For many years, student debt had been a significant obstacle for borrowers hoping to buy a home.
Changes to mortgage standards will allow many more student loan borrowers to qualify for a home loan. Unfortunately, the Covid-19 forbearance on federal loans may present a new — but fixable — obstacle on applications.
Old Mortgage Math: How Student Loans Ruined Home Loan Applications
Debt-to-Income ratios are a critical part of any mortgage application. Lenders compare your monthly bills to how much you earn each month. Lenders usually use the monthly payment reported by lenders on your credit report.
The issue for many borrowers was how lenders looked at income-driven repayment plans. When lenders did the math to determine how big of a mortgage an applicant could afford, they refused to consider monthly IDR payments.
The lenders decided that it wasn’t a safe number to use in debt-to-income ratio calculations because monthly payments could go up. Instead, they used 1% of the total loan balance, a much larger number for most borrowers. As a result, student loans hurt many mortgage applications.
The Big Change: Logic Enters the Equation
Most Lenders now recognize that an increase in IDR payments means a salary increase. Thus, if IDR payments did go up, the borrower could still afford their monthly mortgage bill.
The shift to accepting monthly payments on repayment plans like IBR, PAYE, and REPAYE first started in 2017 with Fannie Mae.
In 2018, mortgage giant Freddie Mac made a similar change to its mortgage guidelines.
Most recently, the Federal Housing Administration updated FHA loan standards to allow income-driven payments in DTI calculations.
Freddie Mac and Fannie Mae might not be household names, but they buy about two-thirds of all mortgages in the United States. In other words, the majority of mortgage loans must comply with Freddie Mac and Fannie Mae standards.
FHA loans are a popular tool for many first-time homebuyers with limited funds to make a downpayment.
After the Fannie Mae, Freddie Mac, and FHA changes, student loan borrowers will face fewer hurdles trying to get a mortgage approval.
The Missing Piece of the Puzzle: $0 Per Month Payments
Federal borrowers who qualify for $0 per month IBR, PAYE, or REPAYE payments still have an issue.
If the monthly payment is $0, lenders treat that as a forbearance or a deferment. While the new FHA guidelines now allow lenders to use .5% instead of 1% for the DTI calculations, this is still a setback for borrowers.
The group of borrowers impacted by the $0 payment rule is particularly large right now due to the federal interest and payment freeze.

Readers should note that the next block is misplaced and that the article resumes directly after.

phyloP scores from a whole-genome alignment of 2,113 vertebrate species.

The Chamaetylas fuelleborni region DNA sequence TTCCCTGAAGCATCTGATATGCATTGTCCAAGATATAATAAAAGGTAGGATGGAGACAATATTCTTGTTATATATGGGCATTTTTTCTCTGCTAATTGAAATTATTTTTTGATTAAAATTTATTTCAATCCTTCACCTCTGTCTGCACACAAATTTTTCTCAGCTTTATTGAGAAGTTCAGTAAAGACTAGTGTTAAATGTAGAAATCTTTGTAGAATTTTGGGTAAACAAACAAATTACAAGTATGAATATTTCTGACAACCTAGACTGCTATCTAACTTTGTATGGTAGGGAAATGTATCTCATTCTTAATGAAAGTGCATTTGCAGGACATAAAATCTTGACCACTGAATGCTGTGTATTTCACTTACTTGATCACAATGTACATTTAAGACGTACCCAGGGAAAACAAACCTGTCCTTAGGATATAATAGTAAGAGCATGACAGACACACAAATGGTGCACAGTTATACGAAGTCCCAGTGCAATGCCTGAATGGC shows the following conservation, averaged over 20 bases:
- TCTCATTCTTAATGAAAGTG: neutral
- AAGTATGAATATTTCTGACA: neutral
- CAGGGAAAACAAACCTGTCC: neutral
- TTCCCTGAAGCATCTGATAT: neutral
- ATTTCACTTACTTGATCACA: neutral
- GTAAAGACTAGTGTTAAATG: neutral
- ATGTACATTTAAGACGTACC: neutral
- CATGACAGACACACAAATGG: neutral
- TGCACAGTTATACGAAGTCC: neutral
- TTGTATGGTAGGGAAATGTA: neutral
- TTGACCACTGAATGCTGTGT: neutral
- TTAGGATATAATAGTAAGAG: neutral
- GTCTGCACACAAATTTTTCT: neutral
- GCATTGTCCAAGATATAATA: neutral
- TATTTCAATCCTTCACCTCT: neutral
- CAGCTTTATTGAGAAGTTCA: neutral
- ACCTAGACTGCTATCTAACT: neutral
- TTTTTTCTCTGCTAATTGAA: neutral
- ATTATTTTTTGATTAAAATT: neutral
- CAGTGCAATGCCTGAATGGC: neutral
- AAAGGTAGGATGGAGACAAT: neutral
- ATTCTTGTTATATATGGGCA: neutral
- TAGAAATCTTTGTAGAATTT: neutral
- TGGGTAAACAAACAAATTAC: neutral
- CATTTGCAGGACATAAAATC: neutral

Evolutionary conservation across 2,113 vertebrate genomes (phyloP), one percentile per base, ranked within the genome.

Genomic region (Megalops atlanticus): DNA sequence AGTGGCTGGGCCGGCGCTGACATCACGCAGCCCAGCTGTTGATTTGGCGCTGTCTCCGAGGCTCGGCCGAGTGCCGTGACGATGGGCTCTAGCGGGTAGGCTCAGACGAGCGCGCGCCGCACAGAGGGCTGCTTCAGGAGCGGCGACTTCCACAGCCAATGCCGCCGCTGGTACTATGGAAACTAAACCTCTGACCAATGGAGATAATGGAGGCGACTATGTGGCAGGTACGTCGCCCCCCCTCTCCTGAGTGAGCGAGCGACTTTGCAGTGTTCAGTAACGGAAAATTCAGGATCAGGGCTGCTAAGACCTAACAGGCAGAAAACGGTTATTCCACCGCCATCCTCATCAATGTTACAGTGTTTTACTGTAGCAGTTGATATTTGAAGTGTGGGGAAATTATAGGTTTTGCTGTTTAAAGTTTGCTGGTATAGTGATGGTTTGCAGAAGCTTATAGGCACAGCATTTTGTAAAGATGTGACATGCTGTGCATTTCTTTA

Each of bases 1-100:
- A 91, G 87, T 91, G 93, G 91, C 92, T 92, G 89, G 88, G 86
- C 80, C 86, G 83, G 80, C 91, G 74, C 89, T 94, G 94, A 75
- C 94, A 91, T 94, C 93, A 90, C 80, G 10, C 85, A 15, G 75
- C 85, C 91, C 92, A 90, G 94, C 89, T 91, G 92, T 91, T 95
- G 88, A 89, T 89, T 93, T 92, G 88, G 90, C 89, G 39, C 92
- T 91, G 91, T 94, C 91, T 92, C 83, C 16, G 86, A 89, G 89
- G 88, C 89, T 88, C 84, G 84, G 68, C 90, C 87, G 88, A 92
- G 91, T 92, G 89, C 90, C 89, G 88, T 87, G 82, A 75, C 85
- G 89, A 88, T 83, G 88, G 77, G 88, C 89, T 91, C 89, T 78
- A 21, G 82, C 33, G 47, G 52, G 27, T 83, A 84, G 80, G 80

The Covid-19 Payment Freeze and Mortgage Applications
If the good news for borrowers is that mortgage lenders will now start using the IDR payments reported on credit reports, the bad news is that most borrowers no longer have an IDR payment listed on their credit report.
In preparing this article, I pulled my annual credit report from Experian. The credit report does not show a monthly payment starting in April 2020 due to the federal student loan payment and interest freeze.
The payment freeze has become an issue for federal borrowers looking to get a mortgage. It doesn’t make getting a loan impossible, but it does make things more difficult.
Providing Lenders a Monthy Payment if Your Credit Report Says $0
The exact underwriting standards vary from one lender to the next. It is possible that a borrower could get a letter from their loan servicer showing their monthly IDR payment once the interest freeze concludes.
This approach might not work, and a lender could change its mind a the last minute.
The borrowers who desperately need an IDR payment in their DTI calculations may opt out of the payment suspension. Those who opt-out will still have a 0% interest rate for as long as the freeze lasts, but they will have to resume making payments. Crucially, the monthly payment will return to their credit report.
Mortgage Math and Income-Driven Repayment Plans
For years, borrowers on IDR plans had a tough time qualifying for a mortgage.
In some cases, changing repayment plans was necessary to get student debt ready for a mortgage application.
Today, mortgage underwriters have mostly fixed the old IDR issues. The Covid relief presents a minor hurdle, but most student loan borrowers can apply for a mortgage using a student loan payment that accurately represents their circumstances.